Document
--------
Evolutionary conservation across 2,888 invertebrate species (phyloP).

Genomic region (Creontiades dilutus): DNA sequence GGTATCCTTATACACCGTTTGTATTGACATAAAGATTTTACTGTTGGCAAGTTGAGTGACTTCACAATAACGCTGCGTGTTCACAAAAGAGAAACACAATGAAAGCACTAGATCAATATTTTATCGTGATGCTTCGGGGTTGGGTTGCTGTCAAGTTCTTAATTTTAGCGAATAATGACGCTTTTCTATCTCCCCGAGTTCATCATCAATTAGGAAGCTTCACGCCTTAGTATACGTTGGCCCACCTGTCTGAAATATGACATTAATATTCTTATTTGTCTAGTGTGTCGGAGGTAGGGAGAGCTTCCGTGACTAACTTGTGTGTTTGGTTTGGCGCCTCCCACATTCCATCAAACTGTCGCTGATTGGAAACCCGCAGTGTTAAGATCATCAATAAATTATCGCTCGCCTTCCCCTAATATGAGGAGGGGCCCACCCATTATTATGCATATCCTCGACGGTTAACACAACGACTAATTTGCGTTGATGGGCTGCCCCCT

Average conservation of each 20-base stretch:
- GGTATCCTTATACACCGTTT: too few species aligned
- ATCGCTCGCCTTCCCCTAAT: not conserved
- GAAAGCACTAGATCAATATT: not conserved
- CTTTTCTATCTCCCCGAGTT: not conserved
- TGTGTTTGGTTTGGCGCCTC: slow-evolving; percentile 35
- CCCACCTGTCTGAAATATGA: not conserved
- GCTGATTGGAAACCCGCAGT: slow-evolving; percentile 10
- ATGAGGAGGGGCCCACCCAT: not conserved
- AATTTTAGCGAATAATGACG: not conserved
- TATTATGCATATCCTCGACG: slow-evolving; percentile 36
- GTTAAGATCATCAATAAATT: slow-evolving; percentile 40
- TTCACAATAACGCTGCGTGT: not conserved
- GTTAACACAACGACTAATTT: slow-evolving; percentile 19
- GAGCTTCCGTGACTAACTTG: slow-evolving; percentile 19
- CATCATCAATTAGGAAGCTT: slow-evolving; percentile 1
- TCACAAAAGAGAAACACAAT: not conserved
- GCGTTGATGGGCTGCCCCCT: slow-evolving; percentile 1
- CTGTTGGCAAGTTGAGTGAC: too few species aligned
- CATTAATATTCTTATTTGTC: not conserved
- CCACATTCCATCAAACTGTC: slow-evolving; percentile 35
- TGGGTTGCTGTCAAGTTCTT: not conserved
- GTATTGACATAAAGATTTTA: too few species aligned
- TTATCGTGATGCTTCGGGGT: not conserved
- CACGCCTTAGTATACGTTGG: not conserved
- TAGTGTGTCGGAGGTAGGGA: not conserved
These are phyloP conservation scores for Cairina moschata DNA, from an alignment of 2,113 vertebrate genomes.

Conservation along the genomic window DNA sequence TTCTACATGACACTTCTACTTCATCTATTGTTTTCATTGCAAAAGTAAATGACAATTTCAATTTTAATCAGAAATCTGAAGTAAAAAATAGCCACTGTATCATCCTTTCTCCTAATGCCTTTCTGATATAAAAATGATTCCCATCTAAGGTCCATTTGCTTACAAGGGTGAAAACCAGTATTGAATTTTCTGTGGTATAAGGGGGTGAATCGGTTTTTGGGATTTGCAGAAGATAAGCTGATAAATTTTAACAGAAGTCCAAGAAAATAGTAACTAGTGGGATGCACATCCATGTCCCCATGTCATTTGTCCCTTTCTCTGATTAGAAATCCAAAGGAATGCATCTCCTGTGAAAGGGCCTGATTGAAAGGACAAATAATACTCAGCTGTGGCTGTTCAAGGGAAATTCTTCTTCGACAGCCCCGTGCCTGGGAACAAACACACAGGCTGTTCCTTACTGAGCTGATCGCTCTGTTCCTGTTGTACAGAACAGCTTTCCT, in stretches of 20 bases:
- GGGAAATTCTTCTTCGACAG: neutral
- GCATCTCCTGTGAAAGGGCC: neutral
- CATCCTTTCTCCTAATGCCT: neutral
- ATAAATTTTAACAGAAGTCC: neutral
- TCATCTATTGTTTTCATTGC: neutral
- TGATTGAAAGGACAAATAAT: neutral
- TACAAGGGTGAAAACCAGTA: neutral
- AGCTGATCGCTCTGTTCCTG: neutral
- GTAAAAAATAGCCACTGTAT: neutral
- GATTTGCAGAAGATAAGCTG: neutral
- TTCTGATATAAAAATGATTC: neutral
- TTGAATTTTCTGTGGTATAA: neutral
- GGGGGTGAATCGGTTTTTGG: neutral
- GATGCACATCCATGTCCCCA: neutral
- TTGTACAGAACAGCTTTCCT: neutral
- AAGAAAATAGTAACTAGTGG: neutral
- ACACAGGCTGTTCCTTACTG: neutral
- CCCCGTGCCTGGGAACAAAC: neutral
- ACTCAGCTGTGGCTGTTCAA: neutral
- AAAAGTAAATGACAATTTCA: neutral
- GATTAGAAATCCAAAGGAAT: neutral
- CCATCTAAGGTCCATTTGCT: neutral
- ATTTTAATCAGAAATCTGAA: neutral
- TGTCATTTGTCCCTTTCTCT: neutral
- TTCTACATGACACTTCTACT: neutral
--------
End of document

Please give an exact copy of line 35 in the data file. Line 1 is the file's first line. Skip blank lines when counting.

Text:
- TCATCTATTGTTTTCATTGC: neutral